This video slideshow considers how the artworks of William Hodges impacts on our understanding of the Pacific, and the voyages of the Resolution and Adventure.
Landing at Erromanga
In his records, William Wales, the voyage astronomer, documents that Hodges made notes on the landing at Erromanga from Cook’s own account. This interest in documenting this landing suggests that both Cook and Hodges identified the landing at Erromanga as significant, and worthy for representation as an artwork.
All of the landing paintings show moments of first encounter, but there were also other first encounters that Hodges did not illustrate for the voyage accounts. What might have influenced his choices?
Some have interpreted these paintings as giving a representation of different types of meeting that were typical on the voyages. However, George Forster, one of the scientists on the voyage, described Hodges’ depiction as ‘invented’ (Forster, vol. 2 505).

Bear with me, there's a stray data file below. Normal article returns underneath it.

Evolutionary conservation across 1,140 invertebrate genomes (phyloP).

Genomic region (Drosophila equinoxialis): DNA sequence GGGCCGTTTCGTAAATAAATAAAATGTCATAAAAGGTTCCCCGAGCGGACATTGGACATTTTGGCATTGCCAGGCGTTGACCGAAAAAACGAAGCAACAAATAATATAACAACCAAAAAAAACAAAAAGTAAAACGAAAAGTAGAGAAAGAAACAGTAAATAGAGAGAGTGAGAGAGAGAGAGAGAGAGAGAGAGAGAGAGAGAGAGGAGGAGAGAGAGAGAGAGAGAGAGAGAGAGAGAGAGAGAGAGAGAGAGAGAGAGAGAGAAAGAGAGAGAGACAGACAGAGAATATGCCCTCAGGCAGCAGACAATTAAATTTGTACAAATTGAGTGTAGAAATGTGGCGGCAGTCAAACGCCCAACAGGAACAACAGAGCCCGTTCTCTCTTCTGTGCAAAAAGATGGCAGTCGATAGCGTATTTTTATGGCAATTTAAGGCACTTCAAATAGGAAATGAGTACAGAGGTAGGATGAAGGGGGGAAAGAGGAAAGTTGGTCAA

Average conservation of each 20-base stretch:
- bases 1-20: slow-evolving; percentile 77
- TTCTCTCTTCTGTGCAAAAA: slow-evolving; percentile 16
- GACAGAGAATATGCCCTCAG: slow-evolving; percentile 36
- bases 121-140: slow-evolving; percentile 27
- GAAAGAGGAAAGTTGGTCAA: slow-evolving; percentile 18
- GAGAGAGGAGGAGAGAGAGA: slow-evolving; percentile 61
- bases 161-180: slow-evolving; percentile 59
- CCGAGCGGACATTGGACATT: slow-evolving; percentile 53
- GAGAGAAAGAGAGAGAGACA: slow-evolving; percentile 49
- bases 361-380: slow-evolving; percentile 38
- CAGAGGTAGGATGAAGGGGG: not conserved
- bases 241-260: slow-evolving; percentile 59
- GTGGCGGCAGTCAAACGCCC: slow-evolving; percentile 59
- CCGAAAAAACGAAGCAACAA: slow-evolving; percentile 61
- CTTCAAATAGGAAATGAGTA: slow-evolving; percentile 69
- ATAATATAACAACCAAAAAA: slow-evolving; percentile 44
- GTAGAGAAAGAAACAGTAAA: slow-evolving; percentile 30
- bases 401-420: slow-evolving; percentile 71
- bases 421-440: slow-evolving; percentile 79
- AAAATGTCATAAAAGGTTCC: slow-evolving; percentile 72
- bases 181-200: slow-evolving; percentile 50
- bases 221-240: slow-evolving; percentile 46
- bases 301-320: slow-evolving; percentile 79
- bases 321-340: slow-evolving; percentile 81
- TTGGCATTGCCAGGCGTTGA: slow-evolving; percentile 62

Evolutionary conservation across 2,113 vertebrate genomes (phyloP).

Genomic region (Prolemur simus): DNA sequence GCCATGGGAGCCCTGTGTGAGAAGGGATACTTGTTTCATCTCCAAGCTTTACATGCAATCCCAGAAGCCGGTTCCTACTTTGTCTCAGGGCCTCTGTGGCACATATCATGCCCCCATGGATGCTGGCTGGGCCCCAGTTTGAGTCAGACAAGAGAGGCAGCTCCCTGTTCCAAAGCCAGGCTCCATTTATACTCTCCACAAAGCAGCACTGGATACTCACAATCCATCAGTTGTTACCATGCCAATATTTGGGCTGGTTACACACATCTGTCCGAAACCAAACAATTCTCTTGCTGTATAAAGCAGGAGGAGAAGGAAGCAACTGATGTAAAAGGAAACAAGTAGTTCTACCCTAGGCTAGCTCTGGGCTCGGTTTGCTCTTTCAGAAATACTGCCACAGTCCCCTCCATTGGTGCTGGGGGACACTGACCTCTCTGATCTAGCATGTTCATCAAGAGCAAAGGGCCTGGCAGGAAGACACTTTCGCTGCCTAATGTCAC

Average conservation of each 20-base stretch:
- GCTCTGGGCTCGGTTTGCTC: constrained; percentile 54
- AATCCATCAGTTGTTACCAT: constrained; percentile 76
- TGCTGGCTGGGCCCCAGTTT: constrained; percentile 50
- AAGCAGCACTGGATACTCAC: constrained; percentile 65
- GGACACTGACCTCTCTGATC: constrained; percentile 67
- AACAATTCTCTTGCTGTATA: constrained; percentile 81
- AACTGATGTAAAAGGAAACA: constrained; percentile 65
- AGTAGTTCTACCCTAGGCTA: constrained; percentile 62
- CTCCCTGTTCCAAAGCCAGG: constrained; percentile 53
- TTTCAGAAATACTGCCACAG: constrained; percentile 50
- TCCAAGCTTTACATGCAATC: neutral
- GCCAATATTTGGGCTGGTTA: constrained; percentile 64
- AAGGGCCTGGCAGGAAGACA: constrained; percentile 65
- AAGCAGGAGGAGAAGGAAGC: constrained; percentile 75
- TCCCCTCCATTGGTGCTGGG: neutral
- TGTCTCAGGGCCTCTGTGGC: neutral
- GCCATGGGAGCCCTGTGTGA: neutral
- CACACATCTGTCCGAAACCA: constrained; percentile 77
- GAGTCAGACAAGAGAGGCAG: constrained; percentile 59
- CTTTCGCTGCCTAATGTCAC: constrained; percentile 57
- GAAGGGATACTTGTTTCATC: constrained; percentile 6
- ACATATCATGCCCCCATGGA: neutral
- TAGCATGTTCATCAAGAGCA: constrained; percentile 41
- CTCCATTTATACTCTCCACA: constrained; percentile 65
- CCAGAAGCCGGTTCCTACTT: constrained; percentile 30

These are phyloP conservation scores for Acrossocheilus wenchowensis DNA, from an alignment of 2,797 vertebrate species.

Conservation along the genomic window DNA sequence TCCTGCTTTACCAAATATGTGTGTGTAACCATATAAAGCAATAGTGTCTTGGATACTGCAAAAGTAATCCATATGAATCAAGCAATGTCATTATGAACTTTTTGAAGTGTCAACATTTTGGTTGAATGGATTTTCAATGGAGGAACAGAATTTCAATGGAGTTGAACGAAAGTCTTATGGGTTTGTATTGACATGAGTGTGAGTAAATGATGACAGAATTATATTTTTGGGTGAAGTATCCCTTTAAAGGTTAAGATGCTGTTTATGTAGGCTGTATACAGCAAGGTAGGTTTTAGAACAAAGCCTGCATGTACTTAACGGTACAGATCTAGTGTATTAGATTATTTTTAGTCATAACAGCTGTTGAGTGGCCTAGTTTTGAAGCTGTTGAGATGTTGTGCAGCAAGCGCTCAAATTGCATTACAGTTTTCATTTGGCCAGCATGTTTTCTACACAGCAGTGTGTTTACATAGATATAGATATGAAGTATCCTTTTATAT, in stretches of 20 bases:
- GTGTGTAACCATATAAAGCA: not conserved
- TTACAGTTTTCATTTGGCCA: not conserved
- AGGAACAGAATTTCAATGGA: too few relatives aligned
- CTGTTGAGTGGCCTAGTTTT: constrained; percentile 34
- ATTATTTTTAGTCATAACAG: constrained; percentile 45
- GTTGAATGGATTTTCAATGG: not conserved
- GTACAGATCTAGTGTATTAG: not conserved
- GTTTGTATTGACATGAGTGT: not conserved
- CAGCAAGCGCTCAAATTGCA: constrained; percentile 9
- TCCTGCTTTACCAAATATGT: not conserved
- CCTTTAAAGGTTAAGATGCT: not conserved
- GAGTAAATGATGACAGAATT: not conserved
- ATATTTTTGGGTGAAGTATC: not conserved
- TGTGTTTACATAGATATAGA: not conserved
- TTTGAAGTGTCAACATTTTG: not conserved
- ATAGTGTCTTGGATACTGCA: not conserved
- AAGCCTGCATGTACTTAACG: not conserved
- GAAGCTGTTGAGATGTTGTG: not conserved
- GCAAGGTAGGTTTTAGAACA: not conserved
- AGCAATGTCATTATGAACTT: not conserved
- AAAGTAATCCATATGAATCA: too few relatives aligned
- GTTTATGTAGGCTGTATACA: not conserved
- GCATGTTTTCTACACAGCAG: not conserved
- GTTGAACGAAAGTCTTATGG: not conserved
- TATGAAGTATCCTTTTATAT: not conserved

Further context for this critique is that George Forster reportedly did not get along with the rest of the crew; among the crew there were many disagreements about content for publications.
Go to the See Also section below to find links to these paintings in the National Maritime Museum’s collection.
© National Maritime Museum